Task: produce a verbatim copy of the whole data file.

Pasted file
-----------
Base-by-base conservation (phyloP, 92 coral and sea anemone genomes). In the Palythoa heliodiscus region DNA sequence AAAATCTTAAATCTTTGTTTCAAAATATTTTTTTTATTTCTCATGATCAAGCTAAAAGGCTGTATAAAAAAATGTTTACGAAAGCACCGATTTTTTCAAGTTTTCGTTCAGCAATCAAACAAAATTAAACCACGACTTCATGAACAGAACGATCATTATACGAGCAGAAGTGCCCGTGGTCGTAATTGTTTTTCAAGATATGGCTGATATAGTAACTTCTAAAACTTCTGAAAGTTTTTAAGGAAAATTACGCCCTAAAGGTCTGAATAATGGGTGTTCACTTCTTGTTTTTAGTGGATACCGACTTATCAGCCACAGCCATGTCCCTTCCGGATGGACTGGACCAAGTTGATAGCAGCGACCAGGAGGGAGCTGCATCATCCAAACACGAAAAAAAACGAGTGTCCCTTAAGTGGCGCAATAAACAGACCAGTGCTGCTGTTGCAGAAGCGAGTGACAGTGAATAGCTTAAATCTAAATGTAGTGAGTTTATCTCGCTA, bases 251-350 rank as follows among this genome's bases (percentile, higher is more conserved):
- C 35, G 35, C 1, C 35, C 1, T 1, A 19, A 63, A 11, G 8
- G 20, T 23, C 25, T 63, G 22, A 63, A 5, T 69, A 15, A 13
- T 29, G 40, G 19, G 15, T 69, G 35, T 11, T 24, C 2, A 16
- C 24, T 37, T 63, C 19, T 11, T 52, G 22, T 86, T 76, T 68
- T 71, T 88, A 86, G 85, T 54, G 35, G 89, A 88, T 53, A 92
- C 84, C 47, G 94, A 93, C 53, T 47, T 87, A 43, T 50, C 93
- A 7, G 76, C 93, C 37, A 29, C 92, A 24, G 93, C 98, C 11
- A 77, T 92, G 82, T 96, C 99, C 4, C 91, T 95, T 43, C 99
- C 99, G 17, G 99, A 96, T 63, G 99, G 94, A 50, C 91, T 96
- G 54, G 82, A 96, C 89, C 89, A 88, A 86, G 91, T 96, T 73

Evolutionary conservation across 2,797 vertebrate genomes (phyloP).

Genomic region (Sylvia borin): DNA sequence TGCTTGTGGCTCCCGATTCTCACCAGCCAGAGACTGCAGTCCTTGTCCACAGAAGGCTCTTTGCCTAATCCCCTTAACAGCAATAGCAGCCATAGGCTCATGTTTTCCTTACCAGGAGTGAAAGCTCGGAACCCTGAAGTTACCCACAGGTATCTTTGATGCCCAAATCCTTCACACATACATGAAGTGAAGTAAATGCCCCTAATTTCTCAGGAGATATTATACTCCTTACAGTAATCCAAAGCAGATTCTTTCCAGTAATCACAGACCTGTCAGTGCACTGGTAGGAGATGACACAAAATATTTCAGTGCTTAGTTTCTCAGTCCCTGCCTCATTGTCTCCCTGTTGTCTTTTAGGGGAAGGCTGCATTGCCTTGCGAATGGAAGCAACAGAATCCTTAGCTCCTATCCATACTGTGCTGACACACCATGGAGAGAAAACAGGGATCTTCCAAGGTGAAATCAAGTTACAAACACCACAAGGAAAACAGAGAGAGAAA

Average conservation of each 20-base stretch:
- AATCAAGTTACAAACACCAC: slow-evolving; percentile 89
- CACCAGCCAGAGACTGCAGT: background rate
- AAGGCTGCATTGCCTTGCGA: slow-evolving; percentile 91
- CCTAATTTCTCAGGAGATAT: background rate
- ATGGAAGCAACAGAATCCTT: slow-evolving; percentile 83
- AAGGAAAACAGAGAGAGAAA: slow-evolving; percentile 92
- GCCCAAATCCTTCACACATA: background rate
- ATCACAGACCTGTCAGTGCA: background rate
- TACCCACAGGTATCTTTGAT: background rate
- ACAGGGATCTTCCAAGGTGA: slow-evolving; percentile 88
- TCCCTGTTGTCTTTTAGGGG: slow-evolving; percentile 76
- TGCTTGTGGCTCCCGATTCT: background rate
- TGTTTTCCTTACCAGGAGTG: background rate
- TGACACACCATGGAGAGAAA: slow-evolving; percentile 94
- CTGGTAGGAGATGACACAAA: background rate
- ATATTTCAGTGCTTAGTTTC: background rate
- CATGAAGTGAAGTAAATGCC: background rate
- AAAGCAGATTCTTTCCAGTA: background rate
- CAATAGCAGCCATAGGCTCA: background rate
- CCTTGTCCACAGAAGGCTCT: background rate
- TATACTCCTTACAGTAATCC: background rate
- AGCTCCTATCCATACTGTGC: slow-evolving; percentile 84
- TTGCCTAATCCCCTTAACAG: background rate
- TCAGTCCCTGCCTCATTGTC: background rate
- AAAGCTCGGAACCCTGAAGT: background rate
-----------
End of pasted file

Base-by-base conservation (phyloP, 92 coral and sea anemone genomes). In the Palythoa heliodiscus region DNA sequence AAAATCTTAAATCTTTGTTTCAAAATATTTTTTTTATTTCTCATGATCAAGCTAAAAGGCTGTATAAAAAAATGTTTACGAAAGCACCGATTTTTTCAAGTTTTCGTTCAGCAATCAAACAAAATTAAACCACGACTTCATGAACAGAACGATCATTATACGAGCAGAAGTGCCCGTGGTCGTAATTGTTTTTCAAGATATGGCTGATATAGTAACTTCTAAAACTTCTGAAAGTTTTTAAGGAAAATTACGCCCTAAAGGTCTGAATAATGGGTGTTCACTTCTTGTTTTTAGTGGATACCGACTTATCAGCCACAGCCATGTCCCTTCCGGATGGACTGGACCAAGTTGATAGCAGCGACCAGGAGGGAGCTGCATCATCCAAACACGAAAAAAAACGAGTGTCCCTTAAGTGGCGCAATAAACAGACCAGTGCTGCTGTTGCAGAAGCGAGTGACAGTGAATAGCTTAAATCTAAATGTAGTGAGTTTATCTCGCTA, bases 251-350 rank as follows among this genome's bases (percentile, higher is more conserved):
- C 35, G 35, C 1, C 35, C 1, T 1, A 19, A 63, A 11, G 8
- G 20, T 23, C 25, T 63, G 22, A 63, A 5, T 69, A 15, A 13
- T 29, G 40, G 19, G 15, T 69, G 35, T 11, T 24, C 2, A 16
- C 24, T 37, T 63, C 19, T 11, T 52, G 22, T 86, T 76, T 68
- T 71, T 88, A 86, G 85, T 54, G 35, G 89, A 88, T 53, A 92
- C 84, C 47, G 94, A 93, C 53, T 47, T 87, A 43, T 50, C 93
- A 7, G 76, C 93, C 37, A 29, C 92, A 24, G 93, C 98, C 11
- A 77, T 92, G 82, T 96, C 99, C 4, C 91, T 95, T 43, C 99
- C 99, G 17, G 99, A 96, T 63, G 99, G 94, A 50, C 91, T 96
- G 54, G 82, A 96, C 89, C 89, A 88, A 86, G 91, T 96, T 73

Evolutionary conservation across 2,797 vertebrate genomes (phyloP).

Genomic region (Sylvia borin): DNA sequence TGCTTGTGGCTCCCGATTCTCACCAGCCAGAGACTGCAGTCCTTGTCCACAGAAGGCTCTTTGCCTAATCCCCTTAACAGCAATAGCAGCCATAGGCTCATGTTTTCCTTACCAGGAGTGAAAGCTCGGAACCCTGAAGTTACCCACAGGTATCTTTGATGCCCAAATCCTTCACACATACATGAAGTGAAGTAAATGCCCCTAATTTCTCAGGAGATATTATACTCCTTACAGTAATCCAAAGCAGATTCTTTCCAGTAATCACAGACCTGTCAGTGCACTGGTAGGAGATGACACAAAATATTTCAGTGCTTAGTTTCTCAGTCCCTGCCTCATTGTCTCCCTGTTGTCTTTTAGGGGAAGGCTGCATTGCCTTGCGAATGGAAGCAACAGAATCCTTAGCTCCTATCCATACTGTGCTGACACACCATGGAGAGAAAACAGGGATCTTCCAAGGTGAAATCAAGTTACAAACACCACAAGGAAAACAGAGAGAGAAA

Average conservation of each 20-base stretch:
- AATCAAGTTACAAACACCAC: slow-evolving; percentile 89
- CACCAGCCAGAGACTGCAGT: background rate
- AAGGCTGCATTGCCTTGCGA: slow-evolving; percentile 91
- CCTAATTTCTCAGGAGATAT: background rate
- ATGGAAGCAACAGAATCCTT: slow-evolving; percentile 83
- AAGGAAAACAGAGAGAGAAA: slow-evolving; percentile 92
- GCCCAAATCCTTCACACATA: background rate
- ATCACAGACCTGTCAGTGCA: background rate
- TACCCACAGGTATCTTTGAT: background rate
- ACAGGGATCTTCCAAGGTGA: slow-evolving; percentile 88
- TCCCTGTTGTCTTTTAGGGG: slow-evolving; percentile 76
- TGCTTGTGGCTCCCGATTCT: background rate
- TGTTTTCCTTACCAGGAGTG: background rate
- TGACACACCATGGAGAGAAA: slow-evolving; percentile 94
- CTGGTAGGAGATGACACAAA: background rate
- ATATTTCAGTGCTTAGTTTC: background rate
- CATGAAGTGAAGTAAATGCC: background rate
- AAAGCAGATTCTTTCCAGTA: background rate
- CAATAGCAGCCATAGGCTCA: background rate
- CCTTGTCCACAGAAGGCTCT: background rate
- TATACTCCTTACAGTAATCC: background rate
- AGCTCCTATCCATACTGTGC: slow-evolving; percentile 84
- TTGCCTAATCCCCTTAACAG: background rate
- TCAGTCCCTGCCTCATTGTC: background rate
- AAAGCTCGGAACCCTGAAGT: background rate